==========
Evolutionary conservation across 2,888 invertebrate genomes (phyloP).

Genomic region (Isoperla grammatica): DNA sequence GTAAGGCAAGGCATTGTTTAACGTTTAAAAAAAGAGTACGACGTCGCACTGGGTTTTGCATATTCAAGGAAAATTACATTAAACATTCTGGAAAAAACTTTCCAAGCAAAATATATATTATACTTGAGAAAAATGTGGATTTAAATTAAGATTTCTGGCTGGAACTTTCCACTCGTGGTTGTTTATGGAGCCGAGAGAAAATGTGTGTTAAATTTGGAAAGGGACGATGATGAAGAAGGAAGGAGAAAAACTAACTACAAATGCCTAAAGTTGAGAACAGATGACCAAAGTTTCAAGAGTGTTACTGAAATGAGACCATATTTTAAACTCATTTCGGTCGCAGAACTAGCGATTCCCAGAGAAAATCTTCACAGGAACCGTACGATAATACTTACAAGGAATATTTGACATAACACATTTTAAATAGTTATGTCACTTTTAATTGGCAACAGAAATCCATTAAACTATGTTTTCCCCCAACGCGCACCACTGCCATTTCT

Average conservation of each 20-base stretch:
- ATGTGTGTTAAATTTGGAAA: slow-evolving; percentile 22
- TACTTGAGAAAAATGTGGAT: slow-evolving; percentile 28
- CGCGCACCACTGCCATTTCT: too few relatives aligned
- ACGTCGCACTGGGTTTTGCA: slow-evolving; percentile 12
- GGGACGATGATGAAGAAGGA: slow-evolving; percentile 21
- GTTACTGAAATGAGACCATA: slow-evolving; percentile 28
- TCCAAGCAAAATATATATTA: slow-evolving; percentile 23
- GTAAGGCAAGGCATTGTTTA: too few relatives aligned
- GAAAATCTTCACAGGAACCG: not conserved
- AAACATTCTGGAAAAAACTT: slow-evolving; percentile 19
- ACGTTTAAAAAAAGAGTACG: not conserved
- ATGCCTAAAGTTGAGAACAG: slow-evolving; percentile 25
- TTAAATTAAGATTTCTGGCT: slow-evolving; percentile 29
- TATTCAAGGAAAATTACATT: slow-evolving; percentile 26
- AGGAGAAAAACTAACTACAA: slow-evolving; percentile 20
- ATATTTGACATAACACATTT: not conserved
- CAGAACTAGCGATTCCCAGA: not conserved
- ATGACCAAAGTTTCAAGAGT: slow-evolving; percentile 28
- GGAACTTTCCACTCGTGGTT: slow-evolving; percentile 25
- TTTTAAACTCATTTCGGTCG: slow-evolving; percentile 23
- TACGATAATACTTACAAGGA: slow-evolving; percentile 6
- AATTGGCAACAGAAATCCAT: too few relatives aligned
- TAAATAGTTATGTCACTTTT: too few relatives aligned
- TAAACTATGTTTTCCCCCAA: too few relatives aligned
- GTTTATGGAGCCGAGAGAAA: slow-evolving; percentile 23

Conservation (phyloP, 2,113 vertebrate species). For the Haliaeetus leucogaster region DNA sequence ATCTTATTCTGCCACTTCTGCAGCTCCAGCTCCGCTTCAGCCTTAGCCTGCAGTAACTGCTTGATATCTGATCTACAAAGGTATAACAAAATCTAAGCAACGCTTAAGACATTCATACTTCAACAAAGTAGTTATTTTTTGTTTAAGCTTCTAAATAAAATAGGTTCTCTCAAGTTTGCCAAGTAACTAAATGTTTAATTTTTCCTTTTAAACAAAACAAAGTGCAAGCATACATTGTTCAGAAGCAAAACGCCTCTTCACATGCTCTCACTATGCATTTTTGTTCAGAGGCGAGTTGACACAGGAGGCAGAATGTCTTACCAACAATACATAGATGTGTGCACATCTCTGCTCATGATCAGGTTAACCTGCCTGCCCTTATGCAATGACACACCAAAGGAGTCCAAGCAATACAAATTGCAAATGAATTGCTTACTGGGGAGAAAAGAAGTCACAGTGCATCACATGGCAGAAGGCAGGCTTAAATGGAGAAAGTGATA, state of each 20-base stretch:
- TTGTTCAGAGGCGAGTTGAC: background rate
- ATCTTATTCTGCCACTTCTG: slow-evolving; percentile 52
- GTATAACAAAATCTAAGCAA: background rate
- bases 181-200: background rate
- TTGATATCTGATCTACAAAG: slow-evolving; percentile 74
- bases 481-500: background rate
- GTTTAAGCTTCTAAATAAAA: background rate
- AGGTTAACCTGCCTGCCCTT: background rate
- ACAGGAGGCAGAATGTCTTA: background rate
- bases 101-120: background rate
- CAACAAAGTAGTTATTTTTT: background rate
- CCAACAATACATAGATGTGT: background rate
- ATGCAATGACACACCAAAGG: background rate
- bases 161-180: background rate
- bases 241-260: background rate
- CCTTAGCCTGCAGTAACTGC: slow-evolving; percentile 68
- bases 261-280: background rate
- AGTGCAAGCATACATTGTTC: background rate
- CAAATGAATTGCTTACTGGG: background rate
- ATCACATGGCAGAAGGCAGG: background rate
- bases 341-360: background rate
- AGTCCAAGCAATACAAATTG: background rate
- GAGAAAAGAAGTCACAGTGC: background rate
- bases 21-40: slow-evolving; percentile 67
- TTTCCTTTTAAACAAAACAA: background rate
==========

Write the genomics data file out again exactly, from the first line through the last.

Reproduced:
Evolutionary conservation across 2,888 invertebrate genomes (phyloP).

Genomic region (Isoperla grammatica): DNA sequence GTAAGGCAAGGCATTGTTTAACGTTTAAAAAAAGAGTACGACGTCGCACTGGGTTTTGCATATTCAAGGAAAATTACATTAAACATTCTGGAAAAAACTTTCCAAGCAAAATATATATTATACTTGAGAAAAATGTGGATTTAAATTAAGATTTCTGGCTGGAACTTTCCACTCGTGGTTGTTTATGGAGCCGAGAGAAAATGTGTGTTAAATTTGGAAAGGGACGATGATGAAGAAGGAAGGAGAAAAACTAACTACAAATGCCTAAAGTTGAGAACAGATGACCAAAGTTTCAAGAGTGTTACTGAAATGAGACCATATTTTAAACTCATTTCGGTCGCAGAACTAGCGATTCCCAGAGAAAATCTTCACAGGAACCGTACGATAATACTTACAAGGAATATTTGACATAACACATTTTAAATAGTTATGTCACTTTTAATTGGCAACAGAAATCCATTAAACTATGTTTTCCCCCAACGCGCACCACTGCCATTTCT

Average conservation of each 20-base stretch:
- ATGTGTGTTAAATTTGGAAA: slow-evolving; percentile 22
- TACTTGAGAAAAATGTGGAT: slow-evolving; percentile 28
- CGCGCACCACTGCCATTTCT: too few relatives aligned
- ACGTCGCACTGGGTTTTGCA: slow-evolving; percentile 12
- GGGACGATGATGAAGAAGGA: slow-evolving; percentile 21
- GTTACTGAAATGAGACCATA: slow-evolving; percentile 28
- TCCAAGCAAAATATATATTA: slow-evolving; percentile 23
- GTAAGGCAAGGCATTGTTTA: too few relatives aligned
- GAAAATCTTCACAGGAACCG: not conserved
- AAACATTCTGGAAAAAACTT: slow-evolving; percentile 19
- ACGTTTAAAAAAAGAGTACG: not conserved
- ATGCCTAAAGTTGAGAACAG: slow-evolving; percentile 25
- TTAAATTAAGATTTCTGGCT: slow-evolving; percentile 29
- TATTCAAGGAAAATTACATT: slow-evolving; percentile 26
- AGGAGAAAAACTAACTACAA: slow-evolving; percentile 20
- ATATTTGACATAACACATTT: not conserved
- CAGAACTAGCGATTCCCAGA: not conserved
- ATGACCAAAGTTTCAAGAGT: slow-evolving; percentile 28
- GGAACTTTCCACTCGTGGTT: slow-evolving; percentile 25
- TTTTAAACTCATTTCGGTCG: slow-evolving; percentile 23
- TACGATAATACTTACAAGGA: slow-evolving; percentile 6
- AATTGGCAACAGAAATCCAT: too few relatives aligned
- TAAATAGTTATGTCACTTTT: too few relatives aligned
- TAAACTATGTTTTCCCCCAA: too few relatives aligned
- GTTTATGGAGCCGAGAGAAA: slow-evolving; percentile 23

Conservation (phyloP, 2,113 vertebrate species). For the Haliaeetus leucogaster region DNA sequence ATCTTATTCTGCCACTTCTGCAGCTCCAGCTCCGCTTCAGCCTTAGCCTGCAGTAACTGCTTGATATCTGATCTACAAAGGTATAACAAAATCTAAGCAACGCTTAAGACATTCATACTTCAACAAAGTAGTTATTTTTTGTTTAAGCTTCTAAATAAAATAGGTTCTCTCAAGTTTGCCAAGTAACTAAATGTTTAATTTTTCCTTTTAAACAAAACAAAGTGCAAGCATACATTGTTCAGAAGCAAAACGCCTCTTCACATGCTCTCACTATGCATTTTTGTTCAGAGGCGAGTTGACACAGGAGGCAGAATGTCTTACCAACAATACATAGATGTGTGCACATCTCTGCTCATGATCAGGTTAACCTGCCTGCCCTTATGCAATGACACACCAAAGGAGTCCAAGCAATACAAATTGCAAATGAATTGCTTACTGGGGAGAAAAGAAGTCACAGTGCATCACATGGCAGAAGGCAGGCTTAAATGGAGAAAGTGATA, state of each 20-base stretch:
- TTGTTCAGAGGCGAGTTGAC: background rate
- ATCTTATTCTGCCACTTCTG: slow-evolving; percentile 52
- GTATAACAAAATCTAAGCAA: background rate
- bases 181-200: background rate
- TTGATATCTGATCTACAAAG: slow-evolving; percentile 74
- bases 481-500: background rate
- GTTTAAGCTTCTAAATAAAA: background rate
- AGGTTAACCTGCCTGCCCTT: background rate
- ACAGGAGGCAGAATGTCTTA: background rate
- bases 101-120: background rate
- CAACAAAGTAGTTATTTTTT: background rate
- CCAACAATACATAGATGTGT: background rate
- ATGCAATGACACACCAAAGG: background rate
- bases 161-180: background rate
- bases 241-260: background rate
- CCTTAGCCTGCAGTAACTGC: slow-evolving; percentile 68
- bases 261-280: background rate
- AGTGCAAGCATACATTGTTC: background rate
- CAAATGAATTGCTTACTGGG: background rate
- ATCACATGGCAGAAGGCAGG: background rate
- bases 341-360: background rate
- AGTCCAAGCAATACAAATTG: background rate
- GAGAAAAGAAGTCACAGTGC: background rate
- bases 21-40: slow-evolving; percentile 67
- TTTCCTTTTAAACAAAACAA: background rate